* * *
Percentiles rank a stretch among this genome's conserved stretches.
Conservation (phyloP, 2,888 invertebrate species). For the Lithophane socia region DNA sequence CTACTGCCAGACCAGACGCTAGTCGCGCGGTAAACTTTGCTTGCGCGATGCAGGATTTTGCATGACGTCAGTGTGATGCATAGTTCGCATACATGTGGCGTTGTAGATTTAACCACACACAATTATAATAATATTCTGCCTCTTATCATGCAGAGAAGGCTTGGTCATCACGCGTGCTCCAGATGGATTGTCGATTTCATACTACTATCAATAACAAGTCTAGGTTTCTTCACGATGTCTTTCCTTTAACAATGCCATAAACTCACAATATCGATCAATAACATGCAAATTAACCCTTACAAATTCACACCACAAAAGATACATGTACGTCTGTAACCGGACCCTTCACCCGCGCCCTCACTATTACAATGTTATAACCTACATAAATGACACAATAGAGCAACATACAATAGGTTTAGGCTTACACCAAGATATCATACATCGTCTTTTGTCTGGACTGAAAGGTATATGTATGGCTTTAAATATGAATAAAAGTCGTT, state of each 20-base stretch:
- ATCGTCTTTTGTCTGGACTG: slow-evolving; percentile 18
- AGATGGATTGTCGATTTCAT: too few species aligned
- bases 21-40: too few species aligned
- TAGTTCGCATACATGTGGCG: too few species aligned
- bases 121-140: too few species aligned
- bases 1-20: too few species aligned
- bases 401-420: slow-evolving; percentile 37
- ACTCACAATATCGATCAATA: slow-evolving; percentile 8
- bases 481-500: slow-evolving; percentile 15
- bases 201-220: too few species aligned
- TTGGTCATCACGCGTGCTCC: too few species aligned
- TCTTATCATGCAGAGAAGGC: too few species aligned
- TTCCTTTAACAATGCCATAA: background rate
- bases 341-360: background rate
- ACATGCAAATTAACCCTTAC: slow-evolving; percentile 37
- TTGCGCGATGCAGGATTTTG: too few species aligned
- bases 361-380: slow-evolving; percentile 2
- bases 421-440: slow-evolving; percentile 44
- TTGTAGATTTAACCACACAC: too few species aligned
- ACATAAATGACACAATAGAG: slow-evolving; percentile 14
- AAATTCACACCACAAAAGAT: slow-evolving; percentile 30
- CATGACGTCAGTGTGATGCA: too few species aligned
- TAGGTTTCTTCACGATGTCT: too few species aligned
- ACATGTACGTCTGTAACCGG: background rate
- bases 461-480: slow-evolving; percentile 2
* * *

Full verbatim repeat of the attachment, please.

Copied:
Percentiles rank a stretch among this genome's conserved stretches.
Conservation (phyloP, 2,888 invertebrate species). For the Lithophane socia region DNA sequence CTACTGCCAGACCAGACGCTAGTCGCGCGGTAAACTTTGCTTGCGCGATGCAGGATTTTGCATGACGTCAGTGTGATGCATAGTTCGCATACATGTGGCGTTGTAGATTTAACCACACACAATTATAATAATATTCTGCCTCTTATCATGCAGAGAAGGCTTGGTCATCACGCGTGCTCCAGATGGATTGTCGATTTCATACTACTATCAATAACAAGTCTAGGTTTCTTCACGATGTCTTTCCTTTAACAATGCCATAAACTCACAATATCGATCAATAACATGCAAATTAACCCTTACAAATTCACACCACAAAAGATACATGTACGTCTGTAACCGGACCCTTCACCCGCGCCCTCACTATTACAATGTTATAACCTACATAAATGACACAATAGAGCAACATACAATAGGTTTAGGCTTACACCAAGATATCATACATCGTCTTTTGTCTGGACTGAAAGGTATATGTATGGCTTTAAATATGAATAAAAGTCGTT, state of each 20-base stretch:
- ATCGTCTTTTGTCTGGACTG: slow-evolving; percentile 18
- AGATGGATTGTCGATTTCAT: too few species aligned
- bases 21-40: too few species aligned
- TAGTTCGCATACATGTGGCG: too few species aligned
- bases 121-140: too few species aligned
- bases 1-20: too few species aligned
- bases 401-420: slow-evolving; percentile 37
- ACTCACAATATCGATCAATA: slow-evolving; percentile 8
- bases 481-500: slow-evolving; percentile 15
- bases 201-220: too few species aligned
- TTGGTCATCACGCGTGCTCC: too few species aligned
- TCTTATCATGCAGAGAAGGC: too few species aligned
- TTCCTTTAACAATGCCATAA: background rate
- bases 341-360: background rate
- ACATGCAAATTAACCCTTAC: slow-evolving; percentile 37
- TTGCGCGATGCAGGATTTTG: too few species aligned
- bases 361-380: slow-evolving; percentile 2
- bases 421-440: slow-evolving; percentile 44
- TTGTAGATTTAACCACACAC: too few species aligned
- ACATAAATGACACAATAGAG: slow-evolving; percentile 14
- AAATTCACACCACAAAAGAT: slow-evolving; percentile 30
- CATGACGTCAGTGTGATGCA: too few species aligned
- TAGGTTTCTTCACGATGTCT: too few species aligned
- ACATGTACGTCTGTAACCGG: background rate
- bases 461-480: slow-evolving; percentile 2